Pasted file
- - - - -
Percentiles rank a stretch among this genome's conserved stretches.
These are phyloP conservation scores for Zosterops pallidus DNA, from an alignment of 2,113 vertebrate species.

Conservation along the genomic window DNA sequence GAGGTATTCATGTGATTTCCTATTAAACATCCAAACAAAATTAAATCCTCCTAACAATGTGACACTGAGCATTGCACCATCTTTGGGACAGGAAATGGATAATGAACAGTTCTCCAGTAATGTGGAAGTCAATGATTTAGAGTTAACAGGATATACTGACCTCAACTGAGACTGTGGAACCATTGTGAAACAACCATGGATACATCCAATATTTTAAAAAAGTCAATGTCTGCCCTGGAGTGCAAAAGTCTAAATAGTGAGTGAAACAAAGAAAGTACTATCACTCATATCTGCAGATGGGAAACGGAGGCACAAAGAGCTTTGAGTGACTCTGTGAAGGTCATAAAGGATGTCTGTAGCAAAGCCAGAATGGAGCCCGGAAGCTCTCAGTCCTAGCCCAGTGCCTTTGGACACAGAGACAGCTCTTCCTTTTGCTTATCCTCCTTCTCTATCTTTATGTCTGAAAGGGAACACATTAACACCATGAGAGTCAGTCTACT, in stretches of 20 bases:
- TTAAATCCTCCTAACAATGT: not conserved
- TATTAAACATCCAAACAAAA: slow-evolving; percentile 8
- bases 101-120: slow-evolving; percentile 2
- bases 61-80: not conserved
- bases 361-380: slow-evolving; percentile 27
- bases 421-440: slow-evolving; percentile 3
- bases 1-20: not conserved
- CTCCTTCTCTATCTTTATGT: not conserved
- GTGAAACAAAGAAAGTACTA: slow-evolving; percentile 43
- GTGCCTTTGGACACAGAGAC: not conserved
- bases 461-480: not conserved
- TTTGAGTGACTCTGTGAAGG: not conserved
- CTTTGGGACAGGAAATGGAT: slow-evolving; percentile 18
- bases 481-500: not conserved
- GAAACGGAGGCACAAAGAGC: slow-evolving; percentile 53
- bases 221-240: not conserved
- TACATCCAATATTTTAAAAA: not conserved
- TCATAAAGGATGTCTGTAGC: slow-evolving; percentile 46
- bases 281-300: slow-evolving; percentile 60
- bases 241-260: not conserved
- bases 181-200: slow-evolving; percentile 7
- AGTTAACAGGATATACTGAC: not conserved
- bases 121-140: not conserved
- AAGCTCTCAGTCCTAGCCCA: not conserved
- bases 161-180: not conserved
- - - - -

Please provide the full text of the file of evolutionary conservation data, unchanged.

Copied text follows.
Percentiles rank a stretch among this genome's conserved stretches.
These are phyloP conservation scores for Zosterops pallidus DNA, from an alignment of 2,113 vertebrate species.

Conservation along the genomic window DNA sequence GAGGTATTCATGTGATTTCCTATTAAACATCCAAACAAAATTAAATCCTCCTAACAATGTGACACTGAGCATTGCACCATCTTTGGGACAGGAAATGGATAATGAACAGTTCTCCAGTAATGTGGAAGTCAATGATTTAGAGTTAACAGGATATACTGACCTCAACTGAGACTGTGGAACCATTGTGAAACAACCATGGATACATCCAATATTTTAAAAAAGTCAATGTCTGCCCTGGAGTGCAAAAGTCTAAATAGTGAGTGAAACAAAGAAAGTACTATCACTCATATCTGCAGATGGGAAACGGAGGCACAAAGAGCTTTGAGTGACTCTGTGAAGGTCATAAAGGATGTCTGTAGCAAAGCCAGAATGGAGCCCGGAAGCTCTCAGTCCTAGCCCAGTGCCTTTGGACACAGAGACAGCTCTTCCTTTTGCTTATCCTCCTTCTCTATCTTTATGTCTGAAAGGGAACACATTAACACCATGAGAGTCAGTCTACT, in stretches of 20 bases:
- TTAAATCCTCCTAACAATGT: not conserved
- TATTAAACATCCAAACAAAA: slow-evolving; percentile 8
- bases 101-120: slow-evolving; percentile 2
- bases 61-80: not conserved
- bases 361-380: slow-evolving; percentile 27
- bases 421-440: slow-evolving; percentile 3
- bases 1-20: not conserved
- CTCCTTCTCTATCTTTATGT: not conserved
- GTGAAACAAAGAAAGTACTA: slow-evolving; percentile 43
- GTGCCTTTGGACACAGAGAC: not conserved
- bases 461-480: not conserved
- TTTGAGTGACTCTGTGAAGG: not conserved
- CTTTGGGACAGGAAATGGAT: slow-evolving; percentile 18
- bases 481-500: not conserved
- GAAACGGAGGCACAAAGAGC: slow-evolving; percentile 53
- bases 221-240: not conserved
- TACATCCAATATTTTAAAAA: not conserved
- TCATAAAGGATGTCTGTAGC: slow-evolving; percentile 46
- bases 281-300: slow-evolving; percentile 60
- bases 241-260: not conserved
- bases 181-200: slow-evolving; percentile 7
- AGTTAACAGGATATACTGAC: not conserved
- bases 121-140: not conserved
- AAGCTCTCAGTCCTAGCCCA: not conserved
- bases 161-180: not conserved